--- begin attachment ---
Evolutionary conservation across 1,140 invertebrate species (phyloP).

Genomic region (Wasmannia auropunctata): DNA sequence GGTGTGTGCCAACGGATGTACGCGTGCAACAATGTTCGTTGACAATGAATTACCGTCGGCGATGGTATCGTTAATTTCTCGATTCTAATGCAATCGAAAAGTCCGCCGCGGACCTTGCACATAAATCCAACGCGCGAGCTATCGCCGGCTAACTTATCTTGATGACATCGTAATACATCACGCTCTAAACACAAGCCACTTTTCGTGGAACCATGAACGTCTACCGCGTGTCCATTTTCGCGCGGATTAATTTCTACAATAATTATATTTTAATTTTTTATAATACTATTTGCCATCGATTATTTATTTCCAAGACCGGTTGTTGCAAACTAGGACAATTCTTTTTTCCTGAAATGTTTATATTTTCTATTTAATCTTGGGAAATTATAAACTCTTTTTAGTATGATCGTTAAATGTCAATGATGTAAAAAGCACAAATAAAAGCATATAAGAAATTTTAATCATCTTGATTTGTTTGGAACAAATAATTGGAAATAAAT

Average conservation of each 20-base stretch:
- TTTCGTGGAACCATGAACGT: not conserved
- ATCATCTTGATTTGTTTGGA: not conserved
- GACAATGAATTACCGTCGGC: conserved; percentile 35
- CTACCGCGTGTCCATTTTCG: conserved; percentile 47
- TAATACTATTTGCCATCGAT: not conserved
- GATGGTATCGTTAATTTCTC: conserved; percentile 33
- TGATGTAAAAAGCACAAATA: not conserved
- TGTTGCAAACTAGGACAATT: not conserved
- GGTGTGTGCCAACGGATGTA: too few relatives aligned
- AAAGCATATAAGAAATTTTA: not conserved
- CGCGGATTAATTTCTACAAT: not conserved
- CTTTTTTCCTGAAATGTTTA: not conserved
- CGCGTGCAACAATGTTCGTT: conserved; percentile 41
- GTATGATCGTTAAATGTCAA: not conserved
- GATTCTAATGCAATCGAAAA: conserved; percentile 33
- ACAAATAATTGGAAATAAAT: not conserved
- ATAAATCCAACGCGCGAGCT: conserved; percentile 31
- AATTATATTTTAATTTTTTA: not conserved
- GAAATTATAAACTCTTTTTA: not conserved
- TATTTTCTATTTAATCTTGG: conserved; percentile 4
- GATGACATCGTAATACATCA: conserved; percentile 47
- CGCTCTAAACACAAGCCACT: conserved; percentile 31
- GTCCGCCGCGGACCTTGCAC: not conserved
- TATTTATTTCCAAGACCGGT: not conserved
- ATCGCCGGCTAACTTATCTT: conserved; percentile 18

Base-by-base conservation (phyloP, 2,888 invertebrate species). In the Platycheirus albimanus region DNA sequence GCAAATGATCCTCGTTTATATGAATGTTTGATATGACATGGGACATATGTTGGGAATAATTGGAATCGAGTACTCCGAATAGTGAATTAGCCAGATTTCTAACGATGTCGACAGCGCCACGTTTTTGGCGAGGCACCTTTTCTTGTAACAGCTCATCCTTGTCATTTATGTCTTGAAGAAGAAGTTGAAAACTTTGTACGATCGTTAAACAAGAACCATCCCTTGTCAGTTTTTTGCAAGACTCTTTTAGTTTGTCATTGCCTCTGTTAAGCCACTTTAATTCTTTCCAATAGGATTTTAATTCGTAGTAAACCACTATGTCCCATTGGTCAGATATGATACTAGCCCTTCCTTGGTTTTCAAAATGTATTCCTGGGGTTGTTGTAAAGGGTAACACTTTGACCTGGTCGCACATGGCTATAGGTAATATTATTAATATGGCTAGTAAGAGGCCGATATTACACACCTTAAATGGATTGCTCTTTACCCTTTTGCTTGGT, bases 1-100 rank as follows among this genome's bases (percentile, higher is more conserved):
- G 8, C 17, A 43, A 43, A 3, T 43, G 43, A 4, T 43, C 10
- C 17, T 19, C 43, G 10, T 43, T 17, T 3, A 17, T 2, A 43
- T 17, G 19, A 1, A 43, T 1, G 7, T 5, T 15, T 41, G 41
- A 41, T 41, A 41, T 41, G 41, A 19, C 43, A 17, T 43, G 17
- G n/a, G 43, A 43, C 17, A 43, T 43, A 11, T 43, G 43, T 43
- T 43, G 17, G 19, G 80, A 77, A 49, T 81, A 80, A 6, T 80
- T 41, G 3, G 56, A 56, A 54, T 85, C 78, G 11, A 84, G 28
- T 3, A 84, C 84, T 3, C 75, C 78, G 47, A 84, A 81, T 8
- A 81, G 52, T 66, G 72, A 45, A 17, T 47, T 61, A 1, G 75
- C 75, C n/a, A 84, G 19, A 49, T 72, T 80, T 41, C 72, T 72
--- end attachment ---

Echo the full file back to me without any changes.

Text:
Evolutionary conservation across 1,140 invertebrate species (phyloP).

Genomic region (Wasmannia auropunctata): DNA sequence GGTGTGTGCCAACGGATGTACGCGTGCAACAATGTTCGTTGACAATGAATTACCGTCGGCGATGGTATCGTTAATTTCTCGATTCTAATGCAATCGAAAAGTCCGCCGCGGACCTTGCACATAAATCCAACGCGCGAGCTATCGCCGGCTAACTTATCTTGATGACATCGTAATACATCACGCTCTAAACACAAGCCACTTTTCGTGGAACCATGAACGTCTACCGCGTGTCCATTTTCGCGCGGATTAATTTCTACAATAATTATATTTTAATTTTTTATAATACTATTTGCCATCGATTATTTATTTCCAAGACCGGTTGTTGCAAACTAGGACAATTCTTTTTTCCTGAAATGTTTATATTTTCTATTTAATCTTGGGAAATTATAAACTCTTTTTAGTATGATCGTTAAATGTCAATGATGTAAAAAGCACAAATAAAAGCATATAAGAAATTTTAATCATCTTGATTTGTTTGGAACAAATAATTGGAAATAAAT

Average conservation of each 20-base stretch:
- TTTCGTGGAACCATGAACGT: not conserved
- ATCATCTTGATTTGTTTGGA: not conserved
- GACAATGAATTACCGTCGGC: conserved; percentile 35
- CTACCGCGTGTCCATTTTCG: conserved; percentile 47
- TAATACTATTTGCCATCGAT: not conserved
- GATGGTATCGTTAATTTCTC: conserved; percentile 33
- TGATGTAAAAAGCACAAATA: not conserved
- TGTTGCAAACTAGGACAATT: not conserved
- GGTGTGTGCCAACGGATGTA: too few relatives aligned
- AAAGCATATAAGAAATTTTA: not conserved
- CGCGGATTAATTTCTACAAT: not conserved
- CTTTTTTCCTGAAATGTTTA: not conserved
- CGCGTGCAACAATGTTCGTT: conserved; percentile 41
- GTATGATCGTTAAATGTCAA: not conserved
- GATTCTAATGCAATCGAAAA: conserved; percentile 33
- ACAAATAATTGGAAATAAAT: not conserved
- ATAAATCCAACGCGCGAGCT: conserved; percentile 31
- AATTATATTTTAATTTTTTA: not conserved
- GAAATTATAAACTCTTTTTA: not conserved
- TATTTTCTATTTAATCTTGG: conserved; percentile 4
- GATGACATCGTAATACATCA: conserved; percentile 47
- CGCTCTAAACACAAGCCACT: conserved; percentile 31
- GTCCGCCGCGGACCTTGCAC: not conserved
- TATTTATTTCCAAGACCGGT: not conserved
- ATCGCCGGCTAACTTATCTT: conserved; percentile 18

Base-by-base conservation (phyloP, 2,888 invertebrate species). In the Platycheirus albimanus region DNA sequence GCAAATGATCCTCGTTTATATGAATGTTTGATATGACATGGGACATATGTTGGGAATAATTGGAATCGAGTACTCCGAATAGTGAATTAGCCAGATTTCTAACGATGTCGACAGCGCCACGTTTTTGGCGAGGCACCTTTTCTTGTAACAGCTCATCCTTGTCATTTATGTCTTGAAGAAGAAGTTGAAAACTTTGTACGATCGTTAAACAAGAACCATCCCTTGTCAGTTTTTTGCAAGACTCTTTTAGTTTGTCATTGCCTCTGTTAAGCCACTTTAATTCTTTCCAATAGGATTTTAATTCGTAGTAAACCACTATGTCCCATTGGTCAGATATGATACTAGCCCTTCCTTGGTTTTCAAAATGTATTCCTGGGGTTGTTGTAAAGGGTAACACTTTGACCTGGTCGCACATGGCTATAGGTAATATTATTAATATGGCTAGTAAGAGGCCGATATTACACACCTTAAATGGATTGCTCTTTACCCTTTTGCTTGGT, bases 1-100 rank as follows among this genome's bases (percentile, higher is more conserved):
- G 8, C 17, A 43, A 43, A 3, T 43, G 43, A 4, T 43, C 10
- C 17, T 19, C 43, G 10, T 43, T 17, T 3, A 17, T 2, A 43
- T 17, G 19, A 1, A 43, T 1, G 7, T 5, T 15, T 41, G 41
- A 41, T 41, A 41, T 41, G 41, A 19, C 43, A 17, T 43, G 17
- G n/a, G 43, A 43, C 17, A 43, T 43, A 11, T 43, G 43, T 43
- T 43, G 17, G 19, G 80, A 77, A 49, T 81, A 80, A 6, T 80
- T 41, G 3, G 56, A 56, A 54, T 85, C 78, G 11, A 84, G 28
- T 3, A 84, C 84, T 3, C 75, C 78, G 47, A 84, A 81, T 8
- A 81, G 52, T 66, G 72, A 45, A 17, T 47, T 61, A 1, G 75
- C 75, C n/a, A 84, G 19, A 49, T 72, T 80, T 41, C 72, T 72